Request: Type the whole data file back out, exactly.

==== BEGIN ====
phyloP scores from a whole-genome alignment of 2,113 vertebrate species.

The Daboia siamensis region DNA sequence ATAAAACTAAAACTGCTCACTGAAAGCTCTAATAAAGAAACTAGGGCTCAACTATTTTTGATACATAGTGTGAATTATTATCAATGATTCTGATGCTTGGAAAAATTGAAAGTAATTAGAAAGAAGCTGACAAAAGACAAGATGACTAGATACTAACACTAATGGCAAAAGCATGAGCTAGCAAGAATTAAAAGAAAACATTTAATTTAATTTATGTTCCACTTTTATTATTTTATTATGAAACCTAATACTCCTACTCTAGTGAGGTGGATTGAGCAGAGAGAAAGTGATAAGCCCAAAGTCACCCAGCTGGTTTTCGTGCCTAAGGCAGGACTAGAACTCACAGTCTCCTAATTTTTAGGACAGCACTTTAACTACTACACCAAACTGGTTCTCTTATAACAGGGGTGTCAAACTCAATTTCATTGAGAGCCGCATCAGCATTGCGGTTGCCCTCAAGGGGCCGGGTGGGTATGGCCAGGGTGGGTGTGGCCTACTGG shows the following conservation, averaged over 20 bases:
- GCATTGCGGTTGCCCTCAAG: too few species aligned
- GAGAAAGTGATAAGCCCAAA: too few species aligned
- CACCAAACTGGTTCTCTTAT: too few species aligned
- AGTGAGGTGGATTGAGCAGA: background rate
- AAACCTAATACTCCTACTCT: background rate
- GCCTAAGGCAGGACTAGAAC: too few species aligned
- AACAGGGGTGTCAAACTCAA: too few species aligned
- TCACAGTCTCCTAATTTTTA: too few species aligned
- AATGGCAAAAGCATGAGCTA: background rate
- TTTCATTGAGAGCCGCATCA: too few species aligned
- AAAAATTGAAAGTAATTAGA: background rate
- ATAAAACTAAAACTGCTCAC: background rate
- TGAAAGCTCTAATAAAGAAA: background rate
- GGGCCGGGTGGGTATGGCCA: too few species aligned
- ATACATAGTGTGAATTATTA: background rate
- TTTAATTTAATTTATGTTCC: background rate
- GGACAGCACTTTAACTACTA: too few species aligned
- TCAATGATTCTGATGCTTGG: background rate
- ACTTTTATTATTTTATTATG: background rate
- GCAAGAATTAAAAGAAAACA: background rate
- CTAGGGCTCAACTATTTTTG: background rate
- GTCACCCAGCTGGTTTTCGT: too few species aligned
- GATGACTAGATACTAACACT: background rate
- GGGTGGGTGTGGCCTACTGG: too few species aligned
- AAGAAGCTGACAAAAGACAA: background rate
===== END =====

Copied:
phyloP scores from a whole-genome alignment of 2,113 vertebrate species.

The Daboia siamensis region DNA sequence ATAAAACTAAAACTGCTCACTGAAAGCTCTAATAAAGAAACTAGGGCTCAACTATTTTTGATACATAGTGTGAATTATTATCAATGATTCTGATGCTTGGAAAAATTGAAAGTAATTAGAAAGAAGCTGACAAAAGACAAGATGACTAGATACTAACACTAATGGCAAAAGCATGAGCTAGCAAGAATTAAAAGAAAACATTTAATTTAATTTATGTTCCACTTTTATTATTTTATTATGAAACCTAATACTCCTACTCTAGTGAGGTGGATTGAGCAGAGAGAAAGTGATAAGCCCAAAGTCACCCAGCTGGTTTTCGTGCCTAAGGCAGGACTAGAACTCACAGTCTCCTAATTTTTAGGACAGCACTTTAACTACTACACCAAACTGGTTCTCTTATAACAGGGGTGTCAAACTCAATTTCATTGAGAGCCGCATCAGCATTGCGGTTGCCCTCAAGGGGCCGGGTGGGTATGGCCAGGGTGGGTGTGGCCTACTGG shows the following conservation, averaged over 20 bases:
- GCATTGCGGTTGCCCTCAAG: too few species aligned
- GAGAAAGTGATAAGCCCAAA: too few species aligned
- CACCAAACTGGTTCTCTTAT: too few species aligned
- AGTGAGGTGGATTGAGCAGA: background rate
- AAACCTAATACTCCTACTCT: background rate
- GCCTAAGGCAGGACTAGAAC: too few species aligned
- AACAGGGGTGTCAAACTCAA: too few species aligned
- TCACAGTCTCCTAATTTTTA: too few species aligned
- AATGGCAAAAGCATGAGCTA: background rate
- TTTCATTGAGAGCCGCATCA: too few species aligned
- AAAAATTGAAAGTAATTAGA: background rate
- ATAAAACTAAAACTGCTCAC: background rate
- TGAAAGCTCTAATAAAGAAA: background rate
- GGGCCGGGTGGGTATGGCCA: too few species aligned
- ATACATAGTGTGAATTATTA: background rate
- TTTAATTTAATTTATGTTCC: background rate
- GGACAGCACTTTAACTACTA: too few species aligned
- TCAATGATTCTGATGCTTGG: background rate
- ACTTTTATTATTTTATTATG: background rate
- GCAAGAATTAAAAGAAAACA: background rate
- CTAGGGCTCAACTATTTTTG: background rate
- GTCACCCAGCTGGTTTTCGT: too few species aligned
- GATGACTAGATACTAACACT: background rate
- GGGTGGGTGTGGCCTACTGG: too few species aligned
- AAGAAGCTGACAAAAGACAA: background rate